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Is Wi-Fi bad for your health?

Do Wi-Fi signals affect your health? The answer is a firm “NO!” if you ask your favorite wireless hardware manufacturer. Lots of old and new studies have proven that there are very few (if any) health related side effects that arise from using Wi-Fi equipment. And yet, several countries have decided to pass laws that limit the broadcasting power for all their wireless devices, and even ban cell phones and routers in schools.

So, why is that happening? This article will try to tackle both sides of the problem and give a few answers.

Let us begin by stating that these Wi-Fi related concerns aren't new. In fact, they go back almost two decades, when doctors had to deal with the first few people who claimed to be sensitive to electromagnetic fields. The "disease" has even gotten a name then: electromagnetic hypersensitivity, a.k.a EHS. At the moment, EHS is not recognized as a medical condition, though, and people who claimed to suffer from it, and have then been put to tests, failed to detect the presence or absence of electromagnetic fields.

After studying lots of EHS sufferers, researchers' conclusion was unanimous: people claiming to have electromagnetic hypersensitivity had in fact other medical conditions, and were attributing those symptoms to EHS. But truth be told, that was happening back in 2005, when wireless signals had much lower amplitudes, and people weren’t carrying Wi-Fi enabled devices with them all day long.

Most wireless devices broadcast using a signal power of only 100 mW. This will significantly limit their range, of course, and is supposed to make the Wi-Fi signal harmless for humans. And yet, several developed countries, such as Belgium, Spain, France, Finland and many more have passed laws that regulate Wi-Fi usage, setting very tight rules.

Take France, for example; here are some excerpts from their recently passed law, which is supposed to reduce exposures to wireless radiation and other electromagnetic fields.

- Wi-Fi is banned in spaces where children under the age of three may be present;

- Wi-Fi routers must be turned off in schools whenever they aren't needed;

- School boards must be informed whenever new IT equipment is installed;

- Manufacturers must clearly specify the SAR values on the packages of all their phones;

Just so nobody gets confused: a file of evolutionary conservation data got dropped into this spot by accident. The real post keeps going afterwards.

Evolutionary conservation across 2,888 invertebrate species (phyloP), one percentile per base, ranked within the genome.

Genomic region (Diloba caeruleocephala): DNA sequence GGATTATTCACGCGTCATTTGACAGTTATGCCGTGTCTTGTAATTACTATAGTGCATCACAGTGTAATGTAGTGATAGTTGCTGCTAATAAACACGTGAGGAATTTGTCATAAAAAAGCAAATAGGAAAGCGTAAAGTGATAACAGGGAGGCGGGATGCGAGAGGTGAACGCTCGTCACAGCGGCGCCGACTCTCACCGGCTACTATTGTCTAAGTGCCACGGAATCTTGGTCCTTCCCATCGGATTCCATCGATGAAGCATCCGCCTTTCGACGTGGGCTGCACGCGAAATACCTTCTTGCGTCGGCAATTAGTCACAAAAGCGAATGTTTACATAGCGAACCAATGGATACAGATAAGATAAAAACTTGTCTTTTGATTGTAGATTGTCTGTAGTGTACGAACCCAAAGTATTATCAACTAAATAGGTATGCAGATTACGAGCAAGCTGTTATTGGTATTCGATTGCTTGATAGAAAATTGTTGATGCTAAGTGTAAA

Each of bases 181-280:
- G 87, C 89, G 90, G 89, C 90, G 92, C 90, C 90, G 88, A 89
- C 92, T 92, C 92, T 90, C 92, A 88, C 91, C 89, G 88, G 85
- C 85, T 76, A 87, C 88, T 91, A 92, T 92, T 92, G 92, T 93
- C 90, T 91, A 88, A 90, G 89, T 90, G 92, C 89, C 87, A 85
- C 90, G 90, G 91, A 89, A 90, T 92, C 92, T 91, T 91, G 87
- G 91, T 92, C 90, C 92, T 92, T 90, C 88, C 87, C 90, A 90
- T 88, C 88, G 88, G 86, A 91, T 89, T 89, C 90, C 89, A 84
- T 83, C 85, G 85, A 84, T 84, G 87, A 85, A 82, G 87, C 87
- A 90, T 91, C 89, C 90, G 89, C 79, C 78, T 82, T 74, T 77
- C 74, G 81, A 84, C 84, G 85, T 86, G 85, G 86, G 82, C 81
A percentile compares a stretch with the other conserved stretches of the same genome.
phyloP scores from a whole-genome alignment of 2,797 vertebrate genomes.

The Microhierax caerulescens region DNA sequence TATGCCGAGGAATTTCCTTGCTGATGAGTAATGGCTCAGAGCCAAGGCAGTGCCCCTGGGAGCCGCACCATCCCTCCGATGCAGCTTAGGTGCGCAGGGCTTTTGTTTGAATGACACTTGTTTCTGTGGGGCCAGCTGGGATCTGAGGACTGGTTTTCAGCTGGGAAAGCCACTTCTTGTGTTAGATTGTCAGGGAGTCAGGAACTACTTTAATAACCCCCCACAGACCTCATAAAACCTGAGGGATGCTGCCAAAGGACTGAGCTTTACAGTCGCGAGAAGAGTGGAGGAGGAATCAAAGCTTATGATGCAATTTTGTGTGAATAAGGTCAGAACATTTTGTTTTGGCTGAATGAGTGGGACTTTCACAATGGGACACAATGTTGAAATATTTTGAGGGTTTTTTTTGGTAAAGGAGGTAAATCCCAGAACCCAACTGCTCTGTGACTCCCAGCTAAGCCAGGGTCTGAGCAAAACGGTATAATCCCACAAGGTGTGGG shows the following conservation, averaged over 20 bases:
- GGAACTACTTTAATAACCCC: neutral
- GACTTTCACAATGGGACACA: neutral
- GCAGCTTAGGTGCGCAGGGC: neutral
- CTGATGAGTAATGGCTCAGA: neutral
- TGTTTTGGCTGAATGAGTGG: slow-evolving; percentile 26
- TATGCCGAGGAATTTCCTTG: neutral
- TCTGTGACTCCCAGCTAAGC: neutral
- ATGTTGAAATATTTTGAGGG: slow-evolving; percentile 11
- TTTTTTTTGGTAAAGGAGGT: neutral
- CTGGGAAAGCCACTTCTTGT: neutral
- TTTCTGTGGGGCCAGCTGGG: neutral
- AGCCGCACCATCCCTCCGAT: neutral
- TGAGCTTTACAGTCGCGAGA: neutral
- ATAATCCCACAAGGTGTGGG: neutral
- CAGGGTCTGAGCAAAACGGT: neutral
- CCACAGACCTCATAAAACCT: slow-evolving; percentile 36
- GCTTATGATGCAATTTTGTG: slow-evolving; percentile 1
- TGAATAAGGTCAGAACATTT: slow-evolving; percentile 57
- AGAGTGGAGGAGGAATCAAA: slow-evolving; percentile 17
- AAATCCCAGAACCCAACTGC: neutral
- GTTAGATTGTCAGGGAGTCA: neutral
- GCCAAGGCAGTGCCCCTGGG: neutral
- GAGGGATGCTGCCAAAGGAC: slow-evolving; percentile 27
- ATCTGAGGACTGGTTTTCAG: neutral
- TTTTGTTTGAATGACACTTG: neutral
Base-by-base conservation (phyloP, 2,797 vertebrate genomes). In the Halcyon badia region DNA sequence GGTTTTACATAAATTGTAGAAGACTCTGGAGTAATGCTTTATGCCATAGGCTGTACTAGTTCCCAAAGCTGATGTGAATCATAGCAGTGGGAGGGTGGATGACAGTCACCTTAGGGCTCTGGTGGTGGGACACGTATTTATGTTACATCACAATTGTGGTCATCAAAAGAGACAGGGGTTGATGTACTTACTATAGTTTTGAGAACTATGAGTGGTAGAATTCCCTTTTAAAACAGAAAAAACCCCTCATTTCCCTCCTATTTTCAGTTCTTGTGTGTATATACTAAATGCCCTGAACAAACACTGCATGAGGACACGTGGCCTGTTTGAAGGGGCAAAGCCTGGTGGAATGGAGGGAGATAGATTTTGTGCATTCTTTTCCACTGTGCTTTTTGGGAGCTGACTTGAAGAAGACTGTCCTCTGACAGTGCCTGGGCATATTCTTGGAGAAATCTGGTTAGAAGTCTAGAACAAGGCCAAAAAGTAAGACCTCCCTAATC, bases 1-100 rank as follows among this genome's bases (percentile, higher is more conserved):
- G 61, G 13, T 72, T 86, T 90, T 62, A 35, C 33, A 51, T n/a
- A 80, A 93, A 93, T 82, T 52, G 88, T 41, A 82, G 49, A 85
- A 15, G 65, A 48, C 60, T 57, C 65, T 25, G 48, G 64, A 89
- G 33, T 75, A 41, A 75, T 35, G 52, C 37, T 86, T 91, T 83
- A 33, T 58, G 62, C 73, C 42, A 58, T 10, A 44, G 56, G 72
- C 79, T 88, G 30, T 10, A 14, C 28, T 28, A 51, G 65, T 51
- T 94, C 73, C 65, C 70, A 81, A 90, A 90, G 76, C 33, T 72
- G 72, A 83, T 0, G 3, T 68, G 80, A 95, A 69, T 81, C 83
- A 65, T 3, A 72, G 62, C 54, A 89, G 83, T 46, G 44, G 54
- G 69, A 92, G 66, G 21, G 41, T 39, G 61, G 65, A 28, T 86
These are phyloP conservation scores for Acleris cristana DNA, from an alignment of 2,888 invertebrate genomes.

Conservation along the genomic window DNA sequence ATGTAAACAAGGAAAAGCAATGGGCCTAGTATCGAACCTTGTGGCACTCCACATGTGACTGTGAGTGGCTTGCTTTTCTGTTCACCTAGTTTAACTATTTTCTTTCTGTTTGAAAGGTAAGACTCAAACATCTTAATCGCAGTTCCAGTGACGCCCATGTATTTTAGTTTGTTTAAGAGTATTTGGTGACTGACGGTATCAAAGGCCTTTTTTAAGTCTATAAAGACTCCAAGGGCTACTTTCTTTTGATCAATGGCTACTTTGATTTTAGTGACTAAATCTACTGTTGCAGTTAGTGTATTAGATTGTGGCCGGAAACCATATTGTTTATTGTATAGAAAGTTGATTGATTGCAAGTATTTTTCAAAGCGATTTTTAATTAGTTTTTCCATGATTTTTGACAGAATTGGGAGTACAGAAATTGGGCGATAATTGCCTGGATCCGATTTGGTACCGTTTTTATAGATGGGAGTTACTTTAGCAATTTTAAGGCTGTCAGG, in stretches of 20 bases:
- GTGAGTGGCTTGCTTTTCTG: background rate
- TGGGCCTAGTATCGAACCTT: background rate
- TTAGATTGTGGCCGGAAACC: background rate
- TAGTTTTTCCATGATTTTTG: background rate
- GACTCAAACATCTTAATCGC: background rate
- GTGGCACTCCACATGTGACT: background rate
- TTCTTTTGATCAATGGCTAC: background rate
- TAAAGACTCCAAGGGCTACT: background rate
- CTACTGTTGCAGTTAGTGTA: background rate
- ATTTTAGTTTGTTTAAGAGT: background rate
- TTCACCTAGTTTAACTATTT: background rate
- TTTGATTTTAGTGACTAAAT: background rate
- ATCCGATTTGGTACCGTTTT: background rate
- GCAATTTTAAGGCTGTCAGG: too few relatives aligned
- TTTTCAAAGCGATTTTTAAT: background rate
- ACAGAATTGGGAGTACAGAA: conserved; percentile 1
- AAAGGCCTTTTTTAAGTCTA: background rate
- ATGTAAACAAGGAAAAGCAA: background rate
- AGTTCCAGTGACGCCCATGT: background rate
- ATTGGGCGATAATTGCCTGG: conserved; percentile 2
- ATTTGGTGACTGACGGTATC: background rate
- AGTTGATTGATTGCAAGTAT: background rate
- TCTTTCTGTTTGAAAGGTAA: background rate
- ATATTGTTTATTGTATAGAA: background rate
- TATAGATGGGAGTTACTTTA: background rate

- Cell tower emissions are measured regularly, and citizens have the right to require access to the measured values anytime they want to;

- Much more.

Here's a relevant link that highlights all the requirements, in case that you want to learn more about this.

So, is there a threat? And if the answer is affirmative, how serious is it? The main concern is a possible link between exposure to radio waves and cancer. It is true that adults may be on the safer side when it comes to Wi-Fi radiation, but it has been demonstrated that the children's bone marrow will absorb much more radiation. The same thing happens with a child's brain, which is much more sensitive to radio waves in comparison with the adults’ brains.

Additional problems may include immune system disfunctions, sleep problems, reproductive disfunctions, etc. Also, it has been proven that prolonged exposure to wireless signals will destroy cells from the memory-related centers in the brain.

The problem appears to be very serious, and yet very few governments are doing something about it. So, what can you do to limit the damage?

Begin by reducing exposure to strong radio waves. Keep your smart phone usage to a minimum. You should only use it in areas where the signal is powerful enough, so your phone's broadcasting power is reduced.

Don't sleep with the phone near your head; ensure that it is placed at least 10 inches away from your body at all times. Also, be sure to turn off its Wi-Fi when you go to bed. There are even apps that can do that for you automatically.

Don’t forget to keep an eye on your other wireless-enabled devices as well. Don't utilize cordless phones and microwave ovens, for example. Your microwave isn't a healthy appliance anyway.